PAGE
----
“While I understand the difficult situation the university is in during these unprecedented times, I do not have high hopes for the effects of these new rules on myself or anyone else’s mental health on campus,” Ashman said. 

Oakland University will offer virtual counseling sessions for all students. 

“It’s going to be a primary thrust of their [The Graham Counseling Center] efforts,” Zentmeyer said. “They’re planning a lot of outreach with regard to helping students work through the issue of working more in isolation.”

Zentmeyer does expect there to be an “increased need” for mental health tools this year though. As of now, he does not anticipate a change in the amount of mental health professionals in the Graham Health Center, but virtual sessions “might be able to increase their efficiency.” 

APM availability

As many in-person classes revert to an online platform, APMs will also be assisting students virtually. All tutor nights will be online in the fall semester. 

Additionally, format changes have led to APMs having to adapt. In previous years, every APM was guaranteed a housing contract and a stipend for the year, but their payment is currently up in the air. Housing will no longer be automatically provided and an updated salary has not been released, according to an anonymous Oakland University APM. 

“I’m a little upset because I would have applied for other positions on campus,” an APM, who wished to remain anonymous, said. “I would have applied for an SPB [Student Program Board] position or something like that, but now they’re already full. It’s too late to get another job, and now I have to figure out my living situation too.”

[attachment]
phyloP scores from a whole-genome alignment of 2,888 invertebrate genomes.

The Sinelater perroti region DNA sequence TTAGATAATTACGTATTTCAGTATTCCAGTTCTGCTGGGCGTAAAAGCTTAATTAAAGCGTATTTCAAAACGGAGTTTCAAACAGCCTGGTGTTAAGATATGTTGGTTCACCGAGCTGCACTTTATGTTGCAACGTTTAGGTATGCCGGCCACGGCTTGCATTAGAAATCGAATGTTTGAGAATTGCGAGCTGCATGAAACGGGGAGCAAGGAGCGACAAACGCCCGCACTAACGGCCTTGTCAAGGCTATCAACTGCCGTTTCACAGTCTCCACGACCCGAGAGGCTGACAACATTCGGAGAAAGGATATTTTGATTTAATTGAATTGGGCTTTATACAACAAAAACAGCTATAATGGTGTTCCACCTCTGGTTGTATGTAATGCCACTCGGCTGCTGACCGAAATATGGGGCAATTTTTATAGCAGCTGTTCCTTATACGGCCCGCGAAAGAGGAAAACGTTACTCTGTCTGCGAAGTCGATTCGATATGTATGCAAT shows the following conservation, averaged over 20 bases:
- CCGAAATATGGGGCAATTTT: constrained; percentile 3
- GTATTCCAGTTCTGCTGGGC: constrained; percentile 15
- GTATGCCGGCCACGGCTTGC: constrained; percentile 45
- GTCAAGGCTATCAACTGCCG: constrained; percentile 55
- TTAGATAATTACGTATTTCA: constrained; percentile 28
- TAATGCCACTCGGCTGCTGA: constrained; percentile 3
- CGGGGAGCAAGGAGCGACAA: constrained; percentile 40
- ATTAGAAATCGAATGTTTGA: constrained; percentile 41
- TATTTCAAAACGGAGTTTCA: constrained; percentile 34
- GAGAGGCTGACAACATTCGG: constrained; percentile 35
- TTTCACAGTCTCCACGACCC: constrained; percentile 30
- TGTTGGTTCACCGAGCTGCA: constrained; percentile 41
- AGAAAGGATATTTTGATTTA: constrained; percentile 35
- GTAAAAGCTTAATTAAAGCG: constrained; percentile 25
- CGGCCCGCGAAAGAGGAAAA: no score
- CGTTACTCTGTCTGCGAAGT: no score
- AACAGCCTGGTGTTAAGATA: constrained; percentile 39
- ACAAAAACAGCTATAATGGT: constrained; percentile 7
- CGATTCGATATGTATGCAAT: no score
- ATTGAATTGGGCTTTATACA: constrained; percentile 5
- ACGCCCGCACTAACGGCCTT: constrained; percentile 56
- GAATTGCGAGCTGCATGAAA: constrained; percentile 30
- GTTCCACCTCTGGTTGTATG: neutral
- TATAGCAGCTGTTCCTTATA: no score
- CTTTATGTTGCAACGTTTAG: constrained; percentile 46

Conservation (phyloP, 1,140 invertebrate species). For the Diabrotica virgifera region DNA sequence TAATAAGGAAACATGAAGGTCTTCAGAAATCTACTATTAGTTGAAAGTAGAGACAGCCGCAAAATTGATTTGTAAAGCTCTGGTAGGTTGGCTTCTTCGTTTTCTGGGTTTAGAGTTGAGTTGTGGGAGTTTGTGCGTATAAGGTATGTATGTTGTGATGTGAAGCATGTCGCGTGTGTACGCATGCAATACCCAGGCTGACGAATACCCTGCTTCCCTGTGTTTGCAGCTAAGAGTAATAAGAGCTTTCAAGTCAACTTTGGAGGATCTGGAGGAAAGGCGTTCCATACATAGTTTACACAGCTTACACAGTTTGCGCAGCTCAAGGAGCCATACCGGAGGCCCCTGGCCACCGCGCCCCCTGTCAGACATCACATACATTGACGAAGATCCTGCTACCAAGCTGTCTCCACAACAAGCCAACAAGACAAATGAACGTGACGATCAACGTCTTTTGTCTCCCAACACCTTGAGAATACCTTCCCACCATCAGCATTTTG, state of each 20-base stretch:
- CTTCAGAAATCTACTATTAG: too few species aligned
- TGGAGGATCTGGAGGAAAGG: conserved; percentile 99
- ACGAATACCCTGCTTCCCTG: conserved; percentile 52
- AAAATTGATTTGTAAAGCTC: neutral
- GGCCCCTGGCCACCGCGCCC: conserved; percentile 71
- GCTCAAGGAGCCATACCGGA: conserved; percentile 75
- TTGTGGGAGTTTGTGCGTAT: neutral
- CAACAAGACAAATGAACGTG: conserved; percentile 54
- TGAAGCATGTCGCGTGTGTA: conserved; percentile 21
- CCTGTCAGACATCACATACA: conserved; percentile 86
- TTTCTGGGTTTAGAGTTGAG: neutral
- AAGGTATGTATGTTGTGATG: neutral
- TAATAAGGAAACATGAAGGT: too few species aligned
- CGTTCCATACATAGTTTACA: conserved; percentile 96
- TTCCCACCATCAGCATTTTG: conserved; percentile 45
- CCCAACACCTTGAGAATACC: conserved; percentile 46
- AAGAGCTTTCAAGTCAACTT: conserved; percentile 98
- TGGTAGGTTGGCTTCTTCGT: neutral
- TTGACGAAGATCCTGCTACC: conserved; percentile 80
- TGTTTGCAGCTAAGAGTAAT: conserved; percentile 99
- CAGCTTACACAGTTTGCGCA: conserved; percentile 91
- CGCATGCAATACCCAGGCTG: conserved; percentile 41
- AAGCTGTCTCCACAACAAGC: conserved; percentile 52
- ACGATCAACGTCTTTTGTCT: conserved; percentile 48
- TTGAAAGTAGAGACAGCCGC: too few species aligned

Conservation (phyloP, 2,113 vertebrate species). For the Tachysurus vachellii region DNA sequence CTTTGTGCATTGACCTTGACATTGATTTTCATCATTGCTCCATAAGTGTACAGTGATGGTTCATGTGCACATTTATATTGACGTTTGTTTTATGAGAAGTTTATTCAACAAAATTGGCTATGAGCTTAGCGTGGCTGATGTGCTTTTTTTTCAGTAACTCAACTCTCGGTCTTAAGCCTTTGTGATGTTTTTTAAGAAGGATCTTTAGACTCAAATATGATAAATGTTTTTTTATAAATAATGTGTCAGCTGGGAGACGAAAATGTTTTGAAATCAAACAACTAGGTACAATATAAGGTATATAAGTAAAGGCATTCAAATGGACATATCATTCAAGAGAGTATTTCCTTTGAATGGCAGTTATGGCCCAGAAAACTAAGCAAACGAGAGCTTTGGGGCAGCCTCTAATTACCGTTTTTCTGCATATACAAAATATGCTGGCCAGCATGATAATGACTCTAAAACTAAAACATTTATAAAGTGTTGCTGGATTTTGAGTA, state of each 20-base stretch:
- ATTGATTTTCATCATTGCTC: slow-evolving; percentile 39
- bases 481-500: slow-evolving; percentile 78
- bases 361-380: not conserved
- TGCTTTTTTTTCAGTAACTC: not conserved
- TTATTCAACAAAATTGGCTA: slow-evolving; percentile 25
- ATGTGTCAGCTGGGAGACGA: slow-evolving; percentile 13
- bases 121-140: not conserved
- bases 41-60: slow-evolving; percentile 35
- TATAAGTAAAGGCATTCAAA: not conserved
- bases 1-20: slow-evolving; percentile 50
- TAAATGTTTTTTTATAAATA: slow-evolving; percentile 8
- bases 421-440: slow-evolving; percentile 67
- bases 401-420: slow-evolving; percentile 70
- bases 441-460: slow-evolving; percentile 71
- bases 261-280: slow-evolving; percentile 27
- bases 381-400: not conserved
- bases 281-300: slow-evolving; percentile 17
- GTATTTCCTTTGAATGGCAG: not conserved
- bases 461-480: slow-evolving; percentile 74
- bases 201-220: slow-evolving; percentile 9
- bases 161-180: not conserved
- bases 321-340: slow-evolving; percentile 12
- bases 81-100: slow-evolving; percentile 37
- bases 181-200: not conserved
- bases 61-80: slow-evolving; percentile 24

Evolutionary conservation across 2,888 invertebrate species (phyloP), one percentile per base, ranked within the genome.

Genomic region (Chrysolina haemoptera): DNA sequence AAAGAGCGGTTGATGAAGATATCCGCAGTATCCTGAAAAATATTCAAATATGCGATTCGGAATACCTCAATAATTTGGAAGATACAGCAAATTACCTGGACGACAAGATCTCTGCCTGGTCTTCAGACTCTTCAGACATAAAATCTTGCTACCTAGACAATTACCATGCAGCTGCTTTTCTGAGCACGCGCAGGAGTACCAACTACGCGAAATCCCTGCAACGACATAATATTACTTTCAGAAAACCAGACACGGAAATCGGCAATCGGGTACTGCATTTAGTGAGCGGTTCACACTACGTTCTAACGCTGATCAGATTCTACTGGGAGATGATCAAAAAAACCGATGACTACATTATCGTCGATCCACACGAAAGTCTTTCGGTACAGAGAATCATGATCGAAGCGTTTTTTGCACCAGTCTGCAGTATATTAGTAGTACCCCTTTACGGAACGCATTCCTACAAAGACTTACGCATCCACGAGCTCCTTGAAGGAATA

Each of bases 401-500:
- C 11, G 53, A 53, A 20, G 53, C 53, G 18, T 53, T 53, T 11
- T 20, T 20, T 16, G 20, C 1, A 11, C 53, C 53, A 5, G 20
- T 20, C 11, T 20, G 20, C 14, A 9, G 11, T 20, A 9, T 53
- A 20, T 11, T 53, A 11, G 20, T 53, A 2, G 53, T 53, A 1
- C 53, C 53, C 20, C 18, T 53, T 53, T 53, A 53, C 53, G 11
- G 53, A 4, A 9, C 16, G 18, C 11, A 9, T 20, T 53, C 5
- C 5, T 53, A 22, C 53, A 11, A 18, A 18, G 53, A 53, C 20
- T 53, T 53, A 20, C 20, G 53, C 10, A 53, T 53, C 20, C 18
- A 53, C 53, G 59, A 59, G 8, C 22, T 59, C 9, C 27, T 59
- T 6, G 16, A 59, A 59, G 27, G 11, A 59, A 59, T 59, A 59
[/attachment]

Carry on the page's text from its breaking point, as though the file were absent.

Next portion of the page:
Unlike resident assistants (RAs), APMs are no longer considered “a direct necessity by the International Revenue Service (IRS),” which renders them unable to receive housing as a form of compensation, according to Zentmeyer. APMs will instead receive an hourly wage, but the university has yet to decide on that amount. 

All APMs for the fall semester were notified through email and given a week to decide if they chose to remain on campus without their housing being compensated by the university and without an updated specific salary in place.  

Nightwatch employees were also notified through email that their positions would be moved to an hourly rate and housing would no longer be compensated. No specific hourly rate is decided for nightwatch at this time either.

Other APMs were contacted, but declined to comment on their changing housing policies. 

Distanced Dining 

All dining halls and residence convenience stores — The Hive and Tilly’s — are scheduled to continue serving in the fall. However, students will notice a few changes to their structure. 

To promote social distancing, tables will be separated further apart and “one station meals and full entree selections” will be increased, according to the updated policies

Additionally, dining workers will clean the tabled areas and their work stations every 30 minutes to maintain a clean environment for the circulation of students and faculty. Increased sanitation measures will be noticed throughout dining and housing areas.